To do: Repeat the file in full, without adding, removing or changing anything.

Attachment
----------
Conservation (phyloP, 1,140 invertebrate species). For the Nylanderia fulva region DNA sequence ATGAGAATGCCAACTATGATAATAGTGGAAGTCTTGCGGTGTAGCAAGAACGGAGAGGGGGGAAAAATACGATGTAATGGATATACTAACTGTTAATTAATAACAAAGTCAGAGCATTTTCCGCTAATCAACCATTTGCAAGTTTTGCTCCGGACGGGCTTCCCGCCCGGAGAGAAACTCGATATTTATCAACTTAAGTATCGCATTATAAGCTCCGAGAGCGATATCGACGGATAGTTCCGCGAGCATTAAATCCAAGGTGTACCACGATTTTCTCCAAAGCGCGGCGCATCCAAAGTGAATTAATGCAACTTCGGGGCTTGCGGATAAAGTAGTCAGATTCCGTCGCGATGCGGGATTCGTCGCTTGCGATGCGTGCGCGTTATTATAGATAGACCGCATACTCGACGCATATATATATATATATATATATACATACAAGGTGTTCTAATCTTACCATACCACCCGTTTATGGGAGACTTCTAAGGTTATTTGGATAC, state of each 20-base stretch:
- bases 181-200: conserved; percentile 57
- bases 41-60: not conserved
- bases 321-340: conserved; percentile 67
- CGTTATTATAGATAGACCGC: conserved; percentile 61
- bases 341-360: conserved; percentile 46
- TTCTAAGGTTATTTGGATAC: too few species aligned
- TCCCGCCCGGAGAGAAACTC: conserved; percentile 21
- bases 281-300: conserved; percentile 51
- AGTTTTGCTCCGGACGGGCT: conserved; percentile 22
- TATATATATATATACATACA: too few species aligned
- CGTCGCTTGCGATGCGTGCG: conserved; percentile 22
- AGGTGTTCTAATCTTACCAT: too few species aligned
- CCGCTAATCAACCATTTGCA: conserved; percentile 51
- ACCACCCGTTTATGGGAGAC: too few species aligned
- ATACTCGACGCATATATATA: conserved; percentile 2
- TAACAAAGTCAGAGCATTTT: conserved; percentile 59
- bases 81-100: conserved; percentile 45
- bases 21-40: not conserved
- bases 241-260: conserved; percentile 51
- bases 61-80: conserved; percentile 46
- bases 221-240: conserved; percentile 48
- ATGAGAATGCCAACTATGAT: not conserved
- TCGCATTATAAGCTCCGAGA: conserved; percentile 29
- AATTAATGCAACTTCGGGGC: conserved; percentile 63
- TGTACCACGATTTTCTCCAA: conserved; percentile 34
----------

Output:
Conservation (phyloP, 1,140 invertebrate species). For the Nylanderia fulva region DNA sequence ATGAGAATGCCAACTATGATAATAGTGGAAGTCTTGCGGTGTAGCAAGAACGGAGAGGGGGGAAAAATACGATGTAATGGATATACTAACTGTTAATTAATAACAAAGTCAGAGCATTTTCCGCTAATCAACCATTTGCAAGTTTTGCTCCGGACGGGCTTCCCGCCCGGAGAGAAACTCGATATTTATCAACTTAAGTATCGCATTATAAGCTCCGAGAGCGATATCGACGGATAGTTCCGCGAGCATTAAATCCAAGGTGTACCACGATTTTCTCCAAAGCGCGGCGCATCCAAAGTGAATTAATGCAACTTCGGGGCTTGCGGATAAAGTAGTCAGATTCCGTCGCGATGCGGGATTCGTCGCTTGCGATGCGTGCGCGTTATTATAGATAGACCGCATACTCGACGCATATATATATATATATATATATACATACAAGGTGTTCTAATCTTACCATACCACCCGTTTATGGGAGACTTCTAAGGTTATTTGGATAC, state of each 20-base stretch:
- bases 181-200: conserved; percentile 57
- bases 41-60: not conserved
- bases 321-340: conserved; percentile 67
- CGTTATTATAGATAGACCGC: conserved; percentile 61
- bases 341-360: conserved; percentile 46
- TTCTAAGGTTATTTGGATAC: too few species aligned
- TCCCGCCCGGAGAGAAACTC: conserved; percentile 21
- bases 281-300: conserved; percentile 51
- AGTTTTGCTCCGGACGGGCT: conserved; percentile 22
- TATATATATATATACATACA: too few species aligned
- CGTCGCTTGCGATGCGTGCG: conserved; percentile 22
- AGGTGTTCTAATCTTACCAT: too few species aligned
- CCGCTAATCAACCATTTGCA: conserved; percentile 51
- ACCACCCGTTTATGGGAGAC: too few species aligned
- ATACTCGACGCATATATATA: conserved; percentile 2
- TAACAAAGTCAGAGCATTTT: conserved; percentile 59
- bases 81-100: conserved; percentile 45
- bases 21-40: not conserved
- bases 241-260: conserved; percentile 51
- bases 61-80: conserved; percentile 46
- bases 221-240: conserved; percentile 48
- ATGAGAATGCCAACTATGAT: not conserved
- TCGCATTATAAGCTCCGAGA: conserved; percentile 29
- AATTAATGCAACTTCGGGGC: conserved; percentile 63
- TGTACCACGATTTTCTCCAA: conserved; percentile 34